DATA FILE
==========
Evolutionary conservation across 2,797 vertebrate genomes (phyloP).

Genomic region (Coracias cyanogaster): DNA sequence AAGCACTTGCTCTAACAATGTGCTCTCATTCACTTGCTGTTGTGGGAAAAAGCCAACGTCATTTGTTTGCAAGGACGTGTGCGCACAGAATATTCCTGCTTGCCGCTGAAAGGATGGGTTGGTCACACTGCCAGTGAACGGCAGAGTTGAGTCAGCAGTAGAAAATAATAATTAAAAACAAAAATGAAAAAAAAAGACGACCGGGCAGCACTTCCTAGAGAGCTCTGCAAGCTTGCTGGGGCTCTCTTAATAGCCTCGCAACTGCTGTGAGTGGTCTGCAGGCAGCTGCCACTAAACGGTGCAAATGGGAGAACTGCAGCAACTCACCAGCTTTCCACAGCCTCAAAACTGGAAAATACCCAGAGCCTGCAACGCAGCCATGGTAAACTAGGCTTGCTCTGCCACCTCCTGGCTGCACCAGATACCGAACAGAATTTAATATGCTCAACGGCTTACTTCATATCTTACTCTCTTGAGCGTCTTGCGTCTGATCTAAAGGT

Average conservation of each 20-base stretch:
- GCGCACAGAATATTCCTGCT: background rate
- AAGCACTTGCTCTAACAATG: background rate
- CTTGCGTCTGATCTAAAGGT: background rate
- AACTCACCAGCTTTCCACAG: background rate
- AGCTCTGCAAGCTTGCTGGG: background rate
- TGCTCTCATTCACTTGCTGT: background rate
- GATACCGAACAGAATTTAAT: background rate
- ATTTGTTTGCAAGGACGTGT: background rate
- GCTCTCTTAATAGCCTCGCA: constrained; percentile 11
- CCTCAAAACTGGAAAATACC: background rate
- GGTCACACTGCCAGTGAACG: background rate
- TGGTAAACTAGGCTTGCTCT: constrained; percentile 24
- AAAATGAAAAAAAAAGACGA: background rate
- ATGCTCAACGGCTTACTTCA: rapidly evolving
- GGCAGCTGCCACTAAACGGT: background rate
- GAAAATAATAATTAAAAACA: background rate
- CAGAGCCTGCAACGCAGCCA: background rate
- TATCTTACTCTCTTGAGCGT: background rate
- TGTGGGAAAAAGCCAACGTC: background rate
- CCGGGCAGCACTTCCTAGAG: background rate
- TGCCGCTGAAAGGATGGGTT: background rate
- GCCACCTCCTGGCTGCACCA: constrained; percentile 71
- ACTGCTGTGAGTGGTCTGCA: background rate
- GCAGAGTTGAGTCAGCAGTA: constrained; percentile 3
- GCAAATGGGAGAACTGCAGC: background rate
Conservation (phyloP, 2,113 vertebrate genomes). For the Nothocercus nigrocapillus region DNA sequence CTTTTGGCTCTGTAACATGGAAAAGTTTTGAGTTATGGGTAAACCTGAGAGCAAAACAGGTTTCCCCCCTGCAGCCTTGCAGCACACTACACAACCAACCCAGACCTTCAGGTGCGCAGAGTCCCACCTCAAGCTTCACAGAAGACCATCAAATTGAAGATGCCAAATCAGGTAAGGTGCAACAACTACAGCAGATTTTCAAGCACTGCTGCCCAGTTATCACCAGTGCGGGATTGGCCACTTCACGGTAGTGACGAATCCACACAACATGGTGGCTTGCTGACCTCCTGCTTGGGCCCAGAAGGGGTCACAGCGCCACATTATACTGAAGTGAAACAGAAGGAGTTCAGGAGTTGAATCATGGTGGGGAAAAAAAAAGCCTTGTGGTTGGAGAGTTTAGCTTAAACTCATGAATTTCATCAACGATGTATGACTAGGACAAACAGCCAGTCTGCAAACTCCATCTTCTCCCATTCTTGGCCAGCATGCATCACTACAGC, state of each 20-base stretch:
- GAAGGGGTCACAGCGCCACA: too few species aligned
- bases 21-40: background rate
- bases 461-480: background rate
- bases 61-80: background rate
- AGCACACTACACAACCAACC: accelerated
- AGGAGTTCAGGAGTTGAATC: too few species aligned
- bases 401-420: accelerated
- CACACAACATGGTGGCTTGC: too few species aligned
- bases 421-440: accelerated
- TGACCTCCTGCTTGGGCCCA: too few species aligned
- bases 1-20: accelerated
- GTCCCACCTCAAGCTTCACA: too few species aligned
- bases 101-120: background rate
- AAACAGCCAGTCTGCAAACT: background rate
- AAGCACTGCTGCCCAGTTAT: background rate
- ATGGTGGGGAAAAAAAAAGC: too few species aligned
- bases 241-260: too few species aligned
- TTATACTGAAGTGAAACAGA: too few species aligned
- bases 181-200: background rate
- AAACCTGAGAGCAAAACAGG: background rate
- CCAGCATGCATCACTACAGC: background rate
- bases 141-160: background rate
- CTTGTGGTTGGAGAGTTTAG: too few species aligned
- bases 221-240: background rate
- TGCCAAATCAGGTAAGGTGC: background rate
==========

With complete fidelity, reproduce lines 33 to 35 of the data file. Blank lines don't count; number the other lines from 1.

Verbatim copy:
- bases 61-80: background rate
- AGCACACTACACAACCAACC: accelerated
- AGGAGTTCAGGAGTTGAATC: too few species aligned